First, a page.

Anne Marie Batten-Toronto: This summer is shaping up to be the hottest that I have encountered during my nursing career. Everyday, as I commute into the city I check my phone for the Toronto Public Health alert which arrives at approximately 8:20 to announce if a Heat Alert or an Extreme Heat Alert is in effect for the day. At the beginning of the summer, this would mean that I would immediately start tweeting and sharing information as public service announcements, resource information etc. I would also start planning water outreach to the most affected areas. It is only August and I am finding that my nursing practice is changing. Although I check my phone each day at that time waiting for the email, I no longer can let this direct my nursing care. I now treat everyday as if it is a heat alert. The risk for our vulnerable seems just as great whether an alert is declared or not.
This summer we have had several days of cumulative high temperatures. For those who live in buildings without air conditioners and proper ventilation, their buildings do not cool down overnight. As well, many of my clients are elderly, have chronic medical conditions such as respiratory problems, cardiac issues, diabetes, mental health concerns etc. It would be negligent for me to base my care on an announcement from the city. As outreach nurses, we are on the ground, in the buildings, in the drop ins, face to face with those who are suffering. Unfortunately, the scientific calculation used to determine if a heat alert is called means very little to those at the highest risk. I take water with me on my outreach rounds. I regularly encourage people to use a buddy system of checking their neighbours, relatives and friends who may need assistance.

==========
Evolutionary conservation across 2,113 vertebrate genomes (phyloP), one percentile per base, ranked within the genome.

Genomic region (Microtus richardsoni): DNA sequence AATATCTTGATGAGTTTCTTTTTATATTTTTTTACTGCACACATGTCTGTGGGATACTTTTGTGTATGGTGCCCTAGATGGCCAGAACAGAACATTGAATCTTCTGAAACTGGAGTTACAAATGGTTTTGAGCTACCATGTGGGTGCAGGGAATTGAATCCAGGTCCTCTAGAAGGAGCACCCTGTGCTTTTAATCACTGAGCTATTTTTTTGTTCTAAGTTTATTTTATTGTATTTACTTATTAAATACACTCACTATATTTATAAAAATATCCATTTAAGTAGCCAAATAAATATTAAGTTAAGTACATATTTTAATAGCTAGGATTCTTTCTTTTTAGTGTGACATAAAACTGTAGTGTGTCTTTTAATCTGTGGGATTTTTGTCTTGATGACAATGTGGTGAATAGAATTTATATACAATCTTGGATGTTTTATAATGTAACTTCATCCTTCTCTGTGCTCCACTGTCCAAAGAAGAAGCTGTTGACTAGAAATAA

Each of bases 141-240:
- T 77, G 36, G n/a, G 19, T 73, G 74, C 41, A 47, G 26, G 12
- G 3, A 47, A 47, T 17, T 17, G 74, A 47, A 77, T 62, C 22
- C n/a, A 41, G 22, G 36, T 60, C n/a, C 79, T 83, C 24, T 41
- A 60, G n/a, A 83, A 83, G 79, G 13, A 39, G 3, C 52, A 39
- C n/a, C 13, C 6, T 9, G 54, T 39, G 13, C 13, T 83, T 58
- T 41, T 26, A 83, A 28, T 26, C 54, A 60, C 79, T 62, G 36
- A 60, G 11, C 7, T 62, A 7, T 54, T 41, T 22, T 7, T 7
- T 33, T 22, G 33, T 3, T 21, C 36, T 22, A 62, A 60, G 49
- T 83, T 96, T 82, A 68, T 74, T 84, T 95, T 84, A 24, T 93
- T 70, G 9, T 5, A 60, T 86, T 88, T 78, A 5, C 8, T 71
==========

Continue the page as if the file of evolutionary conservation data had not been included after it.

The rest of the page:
If a Heat Alert is called, we are instructed to encourage people to seek out air conditioned places such as malls, community centres, and libraries. Unfortunately, many of the vulnerable clients do not have transportation money to get there. I have a very limited supply of TTC to use in this case. If an Extreme Heat Alert is called, cooling centres are opened and some drop ins are given TTC to assist with transportation costs. Sadly, there are several reasons why some are not able to go to a cooling centre. For example, some clients have mental illness and are afraid to be around others, some have mobility challenges, some seniors are afraid to leave their pets, etc.
My hope is that we are able to keep all of our vulnerable persons safe this summer. I also hope that in the fall as outreach nurses, public health professionals, and emergency response workers we are able to meet and assess our heat response system. We need to discuss what went well, where the gaps are, and what we need to improve so that we are better prepared for next year. I am seeing people falling through those gaps each and every day.
Below is link for City of Toronto Heat Alert and Response Information: